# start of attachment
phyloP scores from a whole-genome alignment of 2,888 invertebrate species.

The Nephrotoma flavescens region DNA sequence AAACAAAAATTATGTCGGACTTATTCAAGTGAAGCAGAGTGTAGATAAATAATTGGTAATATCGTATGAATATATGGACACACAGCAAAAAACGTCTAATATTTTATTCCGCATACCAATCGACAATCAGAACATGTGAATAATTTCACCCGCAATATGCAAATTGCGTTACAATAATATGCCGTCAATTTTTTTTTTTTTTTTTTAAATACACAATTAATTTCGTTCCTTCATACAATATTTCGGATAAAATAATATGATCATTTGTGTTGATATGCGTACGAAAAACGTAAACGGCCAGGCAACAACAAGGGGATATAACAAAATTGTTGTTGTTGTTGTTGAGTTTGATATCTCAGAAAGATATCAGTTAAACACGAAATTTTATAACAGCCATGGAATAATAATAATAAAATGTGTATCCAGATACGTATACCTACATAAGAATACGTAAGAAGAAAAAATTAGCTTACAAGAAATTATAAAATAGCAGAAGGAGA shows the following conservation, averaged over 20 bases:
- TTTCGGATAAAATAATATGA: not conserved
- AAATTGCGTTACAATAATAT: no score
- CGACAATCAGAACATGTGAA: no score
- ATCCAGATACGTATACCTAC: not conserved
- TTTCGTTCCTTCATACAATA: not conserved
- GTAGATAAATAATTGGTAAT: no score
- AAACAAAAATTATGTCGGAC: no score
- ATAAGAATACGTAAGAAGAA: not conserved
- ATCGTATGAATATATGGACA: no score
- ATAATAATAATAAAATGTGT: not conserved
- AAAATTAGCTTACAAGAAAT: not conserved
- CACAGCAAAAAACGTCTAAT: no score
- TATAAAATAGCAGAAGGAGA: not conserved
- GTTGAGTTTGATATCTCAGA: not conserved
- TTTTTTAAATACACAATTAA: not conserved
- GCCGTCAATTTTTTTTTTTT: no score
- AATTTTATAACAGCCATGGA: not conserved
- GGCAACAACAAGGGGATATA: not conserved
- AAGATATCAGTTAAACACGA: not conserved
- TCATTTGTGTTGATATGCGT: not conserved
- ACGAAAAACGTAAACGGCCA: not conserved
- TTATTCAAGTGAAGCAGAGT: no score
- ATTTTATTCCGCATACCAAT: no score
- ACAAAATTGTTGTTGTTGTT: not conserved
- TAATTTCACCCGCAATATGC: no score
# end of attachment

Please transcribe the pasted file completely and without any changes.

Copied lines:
phyloP scores from a whole-genome alignment of 2,888 invertebrate species.

The Nephrotoma flavescens region DNA sequence AAACAAAAATTATGTCGGACTTATTCAAGTGAAGCAGAGTGTAGATAAATAATTGGTAATATCGTATGAATATATGGACACACAGCAAAAAACGTCTAATATTTTATTCCGCATACCAATCGACAATCAGAACATGTGAATAATTTCACCCGCAATATGCAAATTGCGTTACAATAATATGCCGTCAATTTTTTTTTTTTTTTTTTAAATACACAATTAATTTCGTTCCTTCATACAATATTTCGGATAAAATAATATGATCATTTGTGTTGATATGCGTACGAAAAACGTAAACGGCCAGGCAACAACAAGGGGATATAACAAAATTGTTGTTGTTGTTGTTGAGTTTGATATCTCAGAAAGATATCAGTTAAACACGAAATTTTATAACAGCCATGGAATAATAATAATAAAATGTGTATCCAGATACGTATACCTACATAAGAATACGTAAGAAGAAAAAATTAGCTTACAAGAAATTATAAAATAGCAGAAGGAGA shows the following conservation, averaged over 20 bases:
- TTTCGGATAAAATAATATGA: not conserved
- AAATTGCGTTACAATAATAT: no score
- CGACAATCAGAACATGTGAA: no score
- ATCCAGATACGTATACCTAC: not conserved
- TTTCGTTCCTTCATACAATA: not conserved
- GTAGATAAATAATTGGTAAT: no score
- AAACAAAAATTATGTCGGAC: no score
- ATAAGAATACGTAAGAAGAA: not conserved
- ATCGTATGAATATATGGACA: no score
- ATAATAATAATAAAATGTGT: not conserved
- AAAATTAGCTTACAAGAAAT: not conserved
- CACAGCAAAAAACGTCTAAT: no score
- TATAAAATAGCAGAAGGAGA: not conserved
- GTTGAGTTTGATATCTCAGA: not conserved
- TTTTTTAAATACACAATTAA: not conserved
- GCCGTCAATTTTTTTTTTTT: no score
- AATTTTATAACAGCCATGGA: not conserved
- GGCAACAACAAGGGGATATA: not conserved
- AAGATATCAGTTAAACACGA: not conserved
- TCATTTGTGTTGATATGCGT: not conserved
- ACGAAAAACGTAAACGGCCA: not conserved
- TTATTCAAGTGAAGCAGAGT: no score
- ATTTTATTCCGCATACCAAT: no score
- ACAAAATTGTTGTTGTTGTT: not conserved
- TAATTTCACCCGCAATATGC: no score